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Herschel Island 2014: The team

(Photo: Jaroš Obu) Group photo of participants. From left to right; up: Clara Flintrop, Isla Myers-Smith, Gavin Manson, Ashley Rudy, George Tanski, Scott Lamoureux, Anna Konopczak and Angus Robertson. Down: Jaroš Obu, Hugues Lantuit, Ute Bastian and Samuel Stettner.(Photo: Jaroš Obu) Group photo of participants. From left to right; up: Clara Flintrop, Isla Myers-Smith, Gavin Manson, Ashley Rudy, George Tanski, Scott Lamoureux, Anna Konopczak and Angus Robertson. Down: Jaroš Obu, Hugues Lantuit, Ute Bastian and Samuel Stettner.Thursday, 24th of July 2014
 
A year has passed and we, the COPER group members from AWI, are on our way to Herschel Island again. As always, under the leadership of Hugues Lantuit but this year with slightly different members than last year: COPER PhD students Anna Konopczak, George Tanski and Jaroš Obu, master student Samuel Stettner and laboratory technician Ute Bastian.
 
As in the previous year, the vegetation specialist from Edinburgh Isla Myers-Smith will also be joining us with her assistant Clara Flintrop. Our research partners from Geological Survey of Canada Gavin Manson and technician Angus Robertson are also joining us.
 
And, this year, we are welcoming Scott Lamoureux and Ashley Rudy from the Queens University and Nina Stark and Brandon Quinn from Virginia Tech University who will be new to the team.
 
And what is our research about?
 
We are investigating the thawing of permafrost on Herschel Island in the Canadian Arctic and the impact of this thaw to the Arctic carbon cycle. The cold temperatures in tundra ecosystems slow down the degradation and decomposition of dead plants. Organic material from these plants accumulates in the soil over centuries and becomes frozen in permafrost. Now, with the rising temperatures and thawing of permafrost, this organic material is becoming exposed. Once thawed, the organic material is degraded by different microorganisms producing carbon dioxide and methane which are greenhouse gasses and can cause additional warming of the atmosphere.
 
(Photo: Jaroš Obu) Our preparation takes place at our logistical partner Aurora Research Institute.(Photo: Jaroš Obu) Our preparation takes place at our logistical partner Aurora Research Institute.The consequence of the fast warming in the Arctic means that sea ice retreats more rapidly in the spring and forms later in the autumn. Fewer months of ice cover means that the erosion of coasts can progress more rapidly with the longer period of open water and greater wave exposure. When these waves hit the coast made of soft sediment and ground ice, they erode it very fast. In some places, this coastal erosion can be greater than 1 meter per year. The coasts of Herschel Island and the Yukon Arctic coast are particularly vulnerable to coastal erosion. Our main research question of this expedition is to figure out the rates of coastal erosion and how much carbon is being released and turned to carbon dioxide and methane.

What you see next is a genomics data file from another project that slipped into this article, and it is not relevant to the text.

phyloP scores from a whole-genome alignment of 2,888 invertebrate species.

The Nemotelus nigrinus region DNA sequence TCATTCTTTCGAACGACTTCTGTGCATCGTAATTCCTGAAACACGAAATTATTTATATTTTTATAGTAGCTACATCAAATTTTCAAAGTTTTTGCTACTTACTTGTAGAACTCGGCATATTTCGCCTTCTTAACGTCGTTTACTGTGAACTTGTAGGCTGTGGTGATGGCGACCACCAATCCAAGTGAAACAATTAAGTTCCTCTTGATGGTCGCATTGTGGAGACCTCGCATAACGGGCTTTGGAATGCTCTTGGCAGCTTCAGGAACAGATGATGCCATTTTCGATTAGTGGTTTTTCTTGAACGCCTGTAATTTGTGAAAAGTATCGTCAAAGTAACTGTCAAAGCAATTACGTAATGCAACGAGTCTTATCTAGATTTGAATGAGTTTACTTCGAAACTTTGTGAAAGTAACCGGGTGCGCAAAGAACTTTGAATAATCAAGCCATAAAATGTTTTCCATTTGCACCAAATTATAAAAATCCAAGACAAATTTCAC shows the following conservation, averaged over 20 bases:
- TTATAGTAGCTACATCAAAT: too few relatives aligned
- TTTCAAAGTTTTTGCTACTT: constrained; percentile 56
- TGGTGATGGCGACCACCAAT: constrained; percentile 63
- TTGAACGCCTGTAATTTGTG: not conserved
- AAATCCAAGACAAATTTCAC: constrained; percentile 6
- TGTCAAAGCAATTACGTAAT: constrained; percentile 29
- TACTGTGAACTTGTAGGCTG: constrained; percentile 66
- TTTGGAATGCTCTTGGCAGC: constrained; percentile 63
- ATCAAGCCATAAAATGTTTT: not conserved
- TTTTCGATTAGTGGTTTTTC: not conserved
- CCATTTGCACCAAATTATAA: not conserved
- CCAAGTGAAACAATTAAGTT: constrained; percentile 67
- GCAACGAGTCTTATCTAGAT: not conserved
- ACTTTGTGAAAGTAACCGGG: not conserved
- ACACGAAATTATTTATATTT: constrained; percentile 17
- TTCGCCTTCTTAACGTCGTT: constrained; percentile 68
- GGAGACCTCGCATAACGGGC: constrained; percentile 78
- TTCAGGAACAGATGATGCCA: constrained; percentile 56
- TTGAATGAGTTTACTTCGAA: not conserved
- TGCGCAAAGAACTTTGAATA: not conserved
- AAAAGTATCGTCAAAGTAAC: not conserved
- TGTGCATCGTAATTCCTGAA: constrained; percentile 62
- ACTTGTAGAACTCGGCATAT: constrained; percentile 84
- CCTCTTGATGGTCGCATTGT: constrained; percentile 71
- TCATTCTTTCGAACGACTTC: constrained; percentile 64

The focus of the group's research this year will be the continuation of study of a big retrogressive thaw slump (part of the coast that is quickly moving inland with small landslides and mudflows) on Herschel Island. We will install a weather station, instruments that measure outflow of a stream, a water sampler and time-lapse cameras. We plan to install loggers in boreholes to measure permafrost thermal regimes on different parts of island to measure the temperature of the permafrost.
 
Coastal erosion is another important focus of the group. A new student in our group, Anna Konopczak, will measure positions of the shoreline in Yukon Coast together with Gavin Manson to precisely quantify the rate of coastal retreat. Jaroš Obu will join them to measure coastal slopes stability and profiles to find out why different parts of the coasts erode at faster and slower rates.
 
George Tanski, who started his PhD in February, will continue his work on organic carbon. He will be sampling sea water and underwater sediment around the island to see how fast the carbon is degrading once it enters the sea. He will be accompanied on the boat by Nina Stark who will map the sea sediment texture. Isla Myers-Smith will continue her work on the vegetation by conducting plot surveys to see how much shrubs are expanding in relation to the changing climate. Scott Lamoureux and Ashley Rudy will be monitoring the watersheds of two streams on Herschel Island to compare to the long-term monitoring that they are conducting on Cape Bounty, in the Canadian High Arctic. We are all very grateful to Ute Bastian, Samuel Stettner and Clara Flintrop who will support our scientific work with their help.
 
We finished our preparations in Inuvik and the cargo is ready to be transported to Herschel Island. Four De Havilland Twin Otter airplanes will carry four tons of our equipment and food. Together with us they will have to land on an only 200 meters long airstrip on the beach on Herschel Island. We are all looking forward to what will hopefully be a great field season and exciting science adventure.
 
 
Written by Jaroš and Isla
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